Chronic constipation not a risk factor for later colorectal cancer
Individuals with chronic constipation do not seem to be at increased risk of developing subsequent colorectal cancer (CRC) as compared with their peers who do not have the gastrointestinal condition, as reported in a study.
The nationwide case-control study involved 41,299 patients with CRC diagnosed by colorectal biopsy in Sweden and 203,181 age- and sex-matched controls from the general population. Researchers used logistic regression to compare the likelihood of earlier chronic constipation (defined as ≥2 laxative prescriptions in the Prescribed Drug Register with ≥6 months between first-last prescription) between CRC patients and controls.
The odds of earlier constipation were also compared between CRC patients and sibling comparators in a separate analysis, as was the earlier risk of having an inpatient/outpatient specialty diagnosis of chronic constipation prior to CRC.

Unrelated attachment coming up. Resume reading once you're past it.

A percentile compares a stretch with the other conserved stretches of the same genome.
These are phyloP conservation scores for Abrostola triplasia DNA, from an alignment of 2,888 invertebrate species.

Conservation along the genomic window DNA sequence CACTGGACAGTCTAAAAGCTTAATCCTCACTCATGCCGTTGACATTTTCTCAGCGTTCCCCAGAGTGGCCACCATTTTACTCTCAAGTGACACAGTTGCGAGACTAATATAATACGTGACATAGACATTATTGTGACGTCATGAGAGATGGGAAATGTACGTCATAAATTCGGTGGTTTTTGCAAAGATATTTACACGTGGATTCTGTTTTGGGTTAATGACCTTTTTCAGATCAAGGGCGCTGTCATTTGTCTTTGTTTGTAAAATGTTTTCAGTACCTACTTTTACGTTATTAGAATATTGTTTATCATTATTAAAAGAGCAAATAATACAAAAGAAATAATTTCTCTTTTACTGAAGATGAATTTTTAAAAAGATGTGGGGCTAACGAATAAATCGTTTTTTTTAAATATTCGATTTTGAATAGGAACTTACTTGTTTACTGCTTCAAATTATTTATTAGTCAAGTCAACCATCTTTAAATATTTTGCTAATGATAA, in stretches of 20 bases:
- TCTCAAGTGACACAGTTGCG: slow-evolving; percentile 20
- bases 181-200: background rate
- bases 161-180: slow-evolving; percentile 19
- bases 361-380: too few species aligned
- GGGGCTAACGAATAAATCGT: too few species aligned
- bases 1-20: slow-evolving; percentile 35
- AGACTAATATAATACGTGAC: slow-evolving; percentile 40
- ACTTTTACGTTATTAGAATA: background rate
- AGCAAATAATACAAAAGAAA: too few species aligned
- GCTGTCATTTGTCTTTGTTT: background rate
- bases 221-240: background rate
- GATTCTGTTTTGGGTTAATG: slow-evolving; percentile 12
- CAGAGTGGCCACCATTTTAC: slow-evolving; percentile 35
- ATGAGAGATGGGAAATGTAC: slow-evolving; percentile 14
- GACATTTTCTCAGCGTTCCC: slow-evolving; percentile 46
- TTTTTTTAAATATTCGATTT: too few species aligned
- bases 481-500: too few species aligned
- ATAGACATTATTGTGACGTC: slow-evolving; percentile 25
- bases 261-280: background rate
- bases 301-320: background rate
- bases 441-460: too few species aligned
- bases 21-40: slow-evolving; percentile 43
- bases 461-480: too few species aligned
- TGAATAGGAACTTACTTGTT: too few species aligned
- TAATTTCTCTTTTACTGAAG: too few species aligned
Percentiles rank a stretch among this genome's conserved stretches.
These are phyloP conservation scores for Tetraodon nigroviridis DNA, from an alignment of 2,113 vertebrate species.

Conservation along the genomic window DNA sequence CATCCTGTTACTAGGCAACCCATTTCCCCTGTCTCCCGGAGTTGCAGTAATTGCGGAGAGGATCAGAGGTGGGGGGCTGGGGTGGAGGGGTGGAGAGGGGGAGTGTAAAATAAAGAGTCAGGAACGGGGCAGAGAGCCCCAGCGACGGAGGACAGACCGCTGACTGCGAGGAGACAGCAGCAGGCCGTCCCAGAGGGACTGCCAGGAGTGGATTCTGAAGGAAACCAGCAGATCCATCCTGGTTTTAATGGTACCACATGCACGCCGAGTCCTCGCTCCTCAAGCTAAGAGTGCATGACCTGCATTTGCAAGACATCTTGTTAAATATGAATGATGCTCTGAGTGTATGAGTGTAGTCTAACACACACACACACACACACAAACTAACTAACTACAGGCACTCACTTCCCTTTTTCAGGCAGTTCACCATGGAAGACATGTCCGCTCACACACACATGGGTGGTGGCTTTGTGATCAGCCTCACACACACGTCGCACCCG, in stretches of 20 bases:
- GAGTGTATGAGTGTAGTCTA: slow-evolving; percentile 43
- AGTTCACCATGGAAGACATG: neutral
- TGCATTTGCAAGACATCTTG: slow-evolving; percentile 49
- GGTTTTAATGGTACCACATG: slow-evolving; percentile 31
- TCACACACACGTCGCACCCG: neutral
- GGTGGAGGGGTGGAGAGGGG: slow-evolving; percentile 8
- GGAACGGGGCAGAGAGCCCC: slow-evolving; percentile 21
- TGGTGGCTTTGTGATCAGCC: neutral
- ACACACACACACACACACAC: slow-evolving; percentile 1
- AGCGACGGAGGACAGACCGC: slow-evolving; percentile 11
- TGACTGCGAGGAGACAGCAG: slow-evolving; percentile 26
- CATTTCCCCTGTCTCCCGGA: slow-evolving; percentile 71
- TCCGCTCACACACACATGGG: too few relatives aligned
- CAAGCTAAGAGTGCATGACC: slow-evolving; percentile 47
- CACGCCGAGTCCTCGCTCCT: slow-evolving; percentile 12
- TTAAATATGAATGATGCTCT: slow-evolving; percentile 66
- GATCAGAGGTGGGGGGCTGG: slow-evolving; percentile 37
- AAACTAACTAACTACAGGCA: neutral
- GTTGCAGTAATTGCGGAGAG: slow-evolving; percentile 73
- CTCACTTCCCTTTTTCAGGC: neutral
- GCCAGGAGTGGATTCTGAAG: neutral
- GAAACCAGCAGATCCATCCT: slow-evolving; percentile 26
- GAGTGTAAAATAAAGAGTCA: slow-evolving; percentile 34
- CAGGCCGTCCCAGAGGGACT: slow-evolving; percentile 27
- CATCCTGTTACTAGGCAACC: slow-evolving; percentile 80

In the patient cohort, 3,943 met the criteria for chronic constipation prior to CRC. The crude proportion of chronic constipation was slightly higher in CRC patients than in controls (9.5 percent vs 8.8 percent).
Multivariable logistic regression analysis revealed a modest association between chronic constipation and later CRC (odds ratio [OR], 1.10, 95 percent confidence interval [CI], 1.06–1.14), but this association disappeared when sibling comparators were used to control for residual confounding (OR, 1.04, 95 percent CI, 0.97–1.13).
A sensitivity analysis of 126,650 CRC patients diagnosed 1989–2016 showed no association between CRC and the odds of earlier chronic constipation diagnosed in inpatient/outpatient specialty clinics (OR, 0.88, 95 percent CI, 0.75–1.04).